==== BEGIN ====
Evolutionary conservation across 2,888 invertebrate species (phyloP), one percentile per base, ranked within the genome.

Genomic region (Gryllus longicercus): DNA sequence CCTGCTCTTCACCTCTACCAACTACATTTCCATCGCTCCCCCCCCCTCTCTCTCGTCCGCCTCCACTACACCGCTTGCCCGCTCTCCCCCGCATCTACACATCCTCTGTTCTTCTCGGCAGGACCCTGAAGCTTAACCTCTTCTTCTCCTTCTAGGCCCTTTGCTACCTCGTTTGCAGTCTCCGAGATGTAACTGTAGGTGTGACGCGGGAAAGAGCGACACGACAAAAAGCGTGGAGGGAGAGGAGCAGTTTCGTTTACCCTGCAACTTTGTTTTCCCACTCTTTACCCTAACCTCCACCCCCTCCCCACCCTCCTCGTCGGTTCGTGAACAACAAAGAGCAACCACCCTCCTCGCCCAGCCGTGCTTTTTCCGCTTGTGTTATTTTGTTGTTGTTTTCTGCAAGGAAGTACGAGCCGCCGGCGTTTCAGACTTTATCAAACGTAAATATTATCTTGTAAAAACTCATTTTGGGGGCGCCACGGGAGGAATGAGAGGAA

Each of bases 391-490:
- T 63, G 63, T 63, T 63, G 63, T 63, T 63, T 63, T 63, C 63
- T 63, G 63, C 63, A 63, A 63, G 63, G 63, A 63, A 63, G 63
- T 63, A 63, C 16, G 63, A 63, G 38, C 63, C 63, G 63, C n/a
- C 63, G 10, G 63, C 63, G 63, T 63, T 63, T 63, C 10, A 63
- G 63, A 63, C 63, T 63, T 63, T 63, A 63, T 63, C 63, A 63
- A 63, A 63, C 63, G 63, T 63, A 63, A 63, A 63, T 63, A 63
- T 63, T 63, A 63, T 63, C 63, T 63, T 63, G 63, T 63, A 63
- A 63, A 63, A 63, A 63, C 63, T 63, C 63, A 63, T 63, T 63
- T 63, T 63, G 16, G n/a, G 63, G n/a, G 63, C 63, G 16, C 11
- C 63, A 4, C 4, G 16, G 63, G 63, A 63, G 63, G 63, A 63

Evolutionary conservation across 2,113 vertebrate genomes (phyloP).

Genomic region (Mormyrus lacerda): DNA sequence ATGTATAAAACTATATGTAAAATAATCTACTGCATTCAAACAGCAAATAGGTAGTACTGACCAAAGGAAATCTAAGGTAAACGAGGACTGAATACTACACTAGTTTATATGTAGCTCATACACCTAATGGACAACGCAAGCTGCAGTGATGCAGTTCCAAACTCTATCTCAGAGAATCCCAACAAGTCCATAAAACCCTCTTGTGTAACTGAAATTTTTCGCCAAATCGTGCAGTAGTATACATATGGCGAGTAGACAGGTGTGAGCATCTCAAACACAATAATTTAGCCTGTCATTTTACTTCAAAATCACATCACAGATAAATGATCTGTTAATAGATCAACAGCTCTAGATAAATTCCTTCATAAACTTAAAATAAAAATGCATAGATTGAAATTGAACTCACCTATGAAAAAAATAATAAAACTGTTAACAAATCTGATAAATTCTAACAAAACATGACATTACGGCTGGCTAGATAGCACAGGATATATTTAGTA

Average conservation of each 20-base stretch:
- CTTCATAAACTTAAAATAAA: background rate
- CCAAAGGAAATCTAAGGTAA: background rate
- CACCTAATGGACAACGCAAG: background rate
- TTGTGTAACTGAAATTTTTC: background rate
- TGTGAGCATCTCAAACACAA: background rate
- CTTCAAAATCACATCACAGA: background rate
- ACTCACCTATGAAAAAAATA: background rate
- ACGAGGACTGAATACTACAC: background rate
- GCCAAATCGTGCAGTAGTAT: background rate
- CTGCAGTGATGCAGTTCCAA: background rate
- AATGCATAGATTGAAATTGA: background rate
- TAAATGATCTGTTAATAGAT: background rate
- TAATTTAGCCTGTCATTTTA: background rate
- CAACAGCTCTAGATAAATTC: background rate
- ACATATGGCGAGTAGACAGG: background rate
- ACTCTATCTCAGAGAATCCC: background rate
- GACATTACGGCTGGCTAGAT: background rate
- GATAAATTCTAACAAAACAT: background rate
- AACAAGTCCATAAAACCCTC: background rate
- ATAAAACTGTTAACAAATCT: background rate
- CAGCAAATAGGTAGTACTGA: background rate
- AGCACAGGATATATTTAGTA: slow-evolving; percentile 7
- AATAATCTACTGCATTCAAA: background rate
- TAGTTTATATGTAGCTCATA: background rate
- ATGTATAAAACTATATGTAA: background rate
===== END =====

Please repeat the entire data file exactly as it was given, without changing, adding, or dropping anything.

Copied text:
Evolutionary conservation across 2,888 invertebrate species (phyloP), one percentile per base, ranked within the genome.

Genomic region (Gryllus longicercus): DNA sequence CCTGCTCTTCACCTCTACCAACTACATTTCCATCGCTCCCCCCCCCTCTCTCTCGTCCGCCTCCACTACACCGCTTGCCCGCTCTCCCCCGCATCTACACATCCTCTGTTCTTCTCGGCAGGACCCTGAAGCTTAACCTCTTCTTCTCCTTCTAGGCCCTTTGCTACCTCGTTTGCAGTCTCCGAGATGTAACTGTAGGTGTGACGCGGGAAAGAGCGACACGACAAAAAGCGTGGAGGGAGAGGAGCAGTTTCGTTTACCCTGCAACTTTGTTTTCCCACTCTTTACCCTAACCTCCACCCCCTCCCCACCCTCCTCGTCGGTTCGTGAACAACAAAGAGCAACCACCCTCCTCGCCCAGCCGTGCTTTTTCCGCTTGTGTTATTTTGTTGTTGTTTTCTGCAAGGAAGTACGAGCCGCCGGCGTTTCAGACTTTATCAAACGTAAATATTATCTTGTAAAAACTCATTTTGGGGGCGCCACGGGAGGAATGAGAGGAA

Each of bases 391-490:
- T 63, G 63, T 63, T 63, G 63, T 63, T 63, T 63, T 63, C 63
- T 63, G 63, C 63, A 63, A 63, G 63, G 63, A 63, A 63, G 63
- T 63, A 63, C 16, G 63, A 63, G 38, C 63, C 63, G 63, C n/a
- C 63, G 10, G 63, C 63, G 63, T 63, T 63, T 63, C 10, A 63
- G 63, A 63, C 63, T 63, T 63, T 63, A 63, T 63, C 63, A 63
- A 63, A 63, C 63, G 63, T 63, A 63, A 63, A 63, T 63, A 63
- T 63, T 63, A 63, T 63, C 63, T 63, T 63, G 63, T 63, A 63
- A 63, A 63, A 63, A 63, C 63, T 63, C 63, A 63, T 63, T 63
- T 63, T 63, G 16, G n/a, G 63, G n/a, G 63, C 63, G 16, C 11
- C 63, A 4, C 4, G 16, G 63, G 63, A 63, G 63, G 63, A 63

Evolutionary conservation across 2,113 vertebrate genomes (phyloP).

Genomic region (Mormyrus lacerda): DNA sequence ATGTATAAAACTATATGTAAAATAATCTACTGCATTCAAACAGCAAATAGGTAGTACTGACCAAAGGAAATCTAAGGTAAACGAGGACTGAATACTACACTAGTTTATATGTAGCTCATACACCTAATGGACAACGCAAGCTGCAGTGATGCAGTTCCAAACTCTATCTCAGAGAATCCCAACAAGTCCATAAAACCCTCTTGTGTAACTGAAATTTTTCGCCAAATCGTGCAGTAGTATACATATGGCGAGTAGACAGGTGTGAGCATCTCAAACACAATAATTTAGCCTGTCATTTTACTTCAAAATCACATCACAGATAAATGATCTGTTAATAGATCAACAGCTCTAGATAAATTCCTTCATAAACTTAAAATAAAAATGCATAGATTGAAATTGAACTCACCTATGAAAAAAATAATAAAACTGTTAACAAATCTGATAAATTCTAACAAAACATGACATTACGGCTGGCTAGATAGCACAGGATATATTTAGTA

Average conservation of each 20-base stretch:
- CTTCATAAACTTAAAATAAA: background rate
- CCAAAGGAAATCTAAGGTAA: background rate
- CACCTAATGGACAACGCAAG: background rate
- TTGTGTAACTGAAATTTTTC: background rate
- TGTGAGCATCTCAAACACAA: background rate
- CTTCAAAATCACATCACAGA: background rate
- ACTCACCTATGAAAAAAATA: background rate
- ACGAGGACTGAATACTACAC: background rate
- GCCAAATCGTGCAGTAGTAT: background rate
- CTGCAGTGATGCAGTTCCAA: background rate
- AATGCATAGATTGAAATTGA: background rate
- TAAATGATCTGTTAATAGAT: background rate
- TAATTTAGCCTGTCATTTTA: background rate
- CAACAGCTCTAGATAAATTC: background rate
- ACATATGGCGAGTAGACAGG: background rate
- ACTCTATCTCAGAGAATCCC: background rate
- GACATTACGGCTGGCTAGAT: background rate
- GATAAATTCTAACAAAACAT: background rate
- AACAAGTCCATAAAACCCTC: background rate
- ATAAAACTGTTAACAAATCT: background rate
- CAGCAAATAGGTAGTACTGA: background rate
- AGCACAGGATATATTTAGTA: slow-evolving; percentile 7
- AATAATCTACTGCATTCAAA: background rate
- TAGTTTATATGTAGCTCATA: background rate
- ATGTATAAAACTATATGTAA: background rate